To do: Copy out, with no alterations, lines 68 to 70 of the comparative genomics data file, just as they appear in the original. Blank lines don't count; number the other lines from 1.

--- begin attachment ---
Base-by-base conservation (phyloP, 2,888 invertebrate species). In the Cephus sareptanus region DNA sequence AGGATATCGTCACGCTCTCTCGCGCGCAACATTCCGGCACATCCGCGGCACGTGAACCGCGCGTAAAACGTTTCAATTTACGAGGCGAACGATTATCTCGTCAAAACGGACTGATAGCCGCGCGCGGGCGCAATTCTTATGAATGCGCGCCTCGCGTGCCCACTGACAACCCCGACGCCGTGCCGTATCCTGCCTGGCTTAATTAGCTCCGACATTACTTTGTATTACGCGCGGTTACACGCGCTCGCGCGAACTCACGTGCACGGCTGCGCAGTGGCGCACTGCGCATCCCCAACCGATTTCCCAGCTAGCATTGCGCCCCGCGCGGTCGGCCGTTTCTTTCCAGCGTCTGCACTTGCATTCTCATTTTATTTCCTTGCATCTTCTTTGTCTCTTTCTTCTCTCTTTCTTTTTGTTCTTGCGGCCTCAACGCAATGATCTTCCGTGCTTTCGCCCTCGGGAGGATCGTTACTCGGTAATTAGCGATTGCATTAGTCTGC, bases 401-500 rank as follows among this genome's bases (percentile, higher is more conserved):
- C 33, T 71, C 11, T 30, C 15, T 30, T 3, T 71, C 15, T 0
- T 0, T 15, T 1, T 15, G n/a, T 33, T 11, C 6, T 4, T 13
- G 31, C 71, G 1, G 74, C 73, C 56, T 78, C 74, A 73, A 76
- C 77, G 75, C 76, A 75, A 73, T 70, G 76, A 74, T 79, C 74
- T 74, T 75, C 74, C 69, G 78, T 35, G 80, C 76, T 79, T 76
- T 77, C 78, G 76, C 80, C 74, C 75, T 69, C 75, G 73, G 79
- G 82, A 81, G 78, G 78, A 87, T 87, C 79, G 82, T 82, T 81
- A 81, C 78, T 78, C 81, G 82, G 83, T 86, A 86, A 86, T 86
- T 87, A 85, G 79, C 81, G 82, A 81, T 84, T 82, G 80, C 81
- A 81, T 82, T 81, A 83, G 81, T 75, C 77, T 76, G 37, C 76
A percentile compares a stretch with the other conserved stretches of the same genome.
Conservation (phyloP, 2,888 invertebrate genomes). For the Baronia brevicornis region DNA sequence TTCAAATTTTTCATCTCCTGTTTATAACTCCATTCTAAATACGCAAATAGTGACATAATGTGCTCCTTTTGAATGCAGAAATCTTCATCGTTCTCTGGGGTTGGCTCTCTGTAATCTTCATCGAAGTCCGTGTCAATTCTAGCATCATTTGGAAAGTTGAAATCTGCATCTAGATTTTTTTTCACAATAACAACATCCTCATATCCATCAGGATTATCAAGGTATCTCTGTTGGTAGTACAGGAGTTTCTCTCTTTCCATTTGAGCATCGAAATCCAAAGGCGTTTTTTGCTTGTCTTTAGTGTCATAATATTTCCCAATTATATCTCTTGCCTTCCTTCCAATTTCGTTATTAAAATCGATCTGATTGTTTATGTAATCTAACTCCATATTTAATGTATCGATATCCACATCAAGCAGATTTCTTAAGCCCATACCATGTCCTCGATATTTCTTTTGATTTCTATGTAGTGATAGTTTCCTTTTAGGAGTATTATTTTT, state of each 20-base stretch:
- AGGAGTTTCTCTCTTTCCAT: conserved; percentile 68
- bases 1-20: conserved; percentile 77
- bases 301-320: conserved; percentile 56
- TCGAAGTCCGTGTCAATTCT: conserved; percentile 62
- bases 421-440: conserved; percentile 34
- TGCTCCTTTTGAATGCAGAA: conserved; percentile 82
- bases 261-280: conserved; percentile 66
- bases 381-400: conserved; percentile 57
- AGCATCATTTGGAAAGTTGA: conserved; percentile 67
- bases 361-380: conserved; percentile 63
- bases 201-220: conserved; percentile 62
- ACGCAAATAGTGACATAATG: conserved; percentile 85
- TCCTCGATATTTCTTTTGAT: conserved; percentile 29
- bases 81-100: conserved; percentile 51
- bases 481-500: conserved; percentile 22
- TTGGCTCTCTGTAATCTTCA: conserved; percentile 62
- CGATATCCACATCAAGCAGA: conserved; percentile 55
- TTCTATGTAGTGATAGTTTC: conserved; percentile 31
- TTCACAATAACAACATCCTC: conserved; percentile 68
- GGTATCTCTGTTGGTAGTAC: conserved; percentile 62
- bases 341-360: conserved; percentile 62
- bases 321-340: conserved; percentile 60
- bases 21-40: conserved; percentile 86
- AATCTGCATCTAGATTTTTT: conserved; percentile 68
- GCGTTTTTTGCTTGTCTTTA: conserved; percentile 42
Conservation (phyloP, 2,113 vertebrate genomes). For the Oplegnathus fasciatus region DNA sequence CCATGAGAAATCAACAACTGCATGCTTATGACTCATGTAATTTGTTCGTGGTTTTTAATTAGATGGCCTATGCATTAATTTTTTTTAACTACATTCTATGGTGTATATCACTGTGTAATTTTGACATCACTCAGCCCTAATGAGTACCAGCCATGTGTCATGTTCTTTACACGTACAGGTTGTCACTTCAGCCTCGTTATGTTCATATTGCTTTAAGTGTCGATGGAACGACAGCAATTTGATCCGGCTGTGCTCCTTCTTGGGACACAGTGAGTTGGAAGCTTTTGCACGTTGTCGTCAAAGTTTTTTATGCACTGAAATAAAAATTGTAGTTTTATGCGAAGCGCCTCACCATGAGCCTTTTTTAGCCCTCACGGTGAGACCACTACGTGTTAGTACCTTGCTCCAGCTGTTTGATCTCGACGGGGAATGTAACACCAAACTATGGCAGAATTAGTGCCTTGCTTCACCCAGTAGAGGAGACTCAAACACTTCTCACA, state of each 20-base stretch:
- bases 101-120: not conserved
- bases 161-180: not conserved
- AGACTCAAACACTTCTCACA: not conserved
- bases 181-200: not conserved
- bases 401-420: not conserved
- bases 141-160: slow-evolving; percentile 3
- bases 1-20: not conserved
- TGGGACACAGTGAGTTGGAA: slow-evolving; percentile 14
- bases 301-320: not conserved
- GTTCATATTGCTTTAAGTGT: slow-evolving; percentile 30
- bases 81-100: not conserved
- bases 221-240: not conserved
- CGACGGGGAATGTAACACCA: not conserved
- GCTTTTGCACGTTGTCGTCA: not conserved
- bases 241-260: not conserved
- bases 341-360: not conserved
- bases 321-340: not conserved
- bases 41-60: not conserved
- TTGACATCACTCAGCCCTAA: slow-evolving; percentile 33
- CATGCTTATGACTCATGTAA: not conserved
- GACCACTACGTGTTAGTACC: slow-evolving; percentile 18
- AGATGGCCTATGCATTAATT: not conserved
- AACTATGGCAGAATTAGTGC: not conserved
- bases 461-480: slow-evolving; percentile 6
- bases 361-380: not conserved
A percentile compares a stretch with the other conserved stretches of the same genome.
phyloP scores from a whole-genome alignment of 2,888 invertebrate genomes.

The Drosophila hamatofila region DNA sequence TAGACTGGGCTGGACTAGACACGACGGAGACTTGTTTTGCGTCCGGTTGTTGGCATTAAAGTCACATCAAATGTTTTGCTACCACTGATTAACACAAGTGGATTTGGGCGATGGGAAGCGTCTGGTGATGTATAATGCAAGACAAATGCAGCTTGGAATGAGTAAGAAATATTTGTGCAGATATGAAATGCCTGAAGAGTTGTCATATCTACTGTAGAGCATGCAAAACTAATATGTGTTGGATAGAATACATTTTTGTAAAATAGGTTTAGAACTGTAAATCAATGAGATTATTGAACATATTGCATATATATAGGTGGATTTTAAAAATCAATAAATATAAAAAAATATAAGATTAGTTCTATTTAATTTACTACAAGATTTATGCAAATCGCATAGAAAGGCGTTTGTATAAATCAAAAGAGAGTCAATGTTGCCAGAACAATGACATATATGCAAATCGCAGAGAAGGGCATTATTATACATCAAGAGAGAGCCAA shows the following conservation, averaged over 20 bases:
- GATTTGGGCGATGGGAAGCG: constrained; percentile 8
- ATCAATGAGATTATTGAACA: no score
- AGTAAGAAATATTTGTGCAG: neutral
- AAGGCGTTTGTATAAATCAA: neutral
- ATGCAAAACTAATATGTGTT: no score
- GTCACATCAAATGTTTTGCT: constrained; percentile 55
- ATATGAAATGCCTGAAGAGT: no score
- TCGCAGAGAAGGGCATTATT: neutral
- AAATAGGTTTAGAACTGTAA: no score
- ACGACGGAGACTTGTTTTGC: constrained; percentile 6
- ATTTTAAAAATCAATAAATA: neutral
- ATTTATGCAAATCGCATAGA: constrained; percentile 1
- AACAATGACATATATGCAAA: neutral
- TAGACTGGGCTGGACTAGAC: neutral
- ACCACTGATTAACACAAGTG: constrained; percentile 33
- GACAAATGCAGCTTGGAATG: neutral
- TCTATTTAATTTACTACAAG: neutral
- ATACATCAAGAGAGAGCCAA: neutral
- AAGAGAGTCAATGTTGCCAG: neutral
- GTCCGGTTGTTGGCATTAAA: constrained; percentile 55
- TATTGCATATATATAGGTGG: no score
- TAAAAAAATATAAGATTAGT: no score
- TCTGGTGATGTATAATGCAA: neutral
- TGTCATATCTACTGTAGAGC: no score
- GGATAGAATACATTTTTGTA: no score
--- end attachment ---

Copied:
- GATTTGGGCGATGGGAAGCG: constrained; percentile 8
- ATCAATGAGATTATTGAACA: no score
- AGTAAGAAATATTTGTGCAG: neutral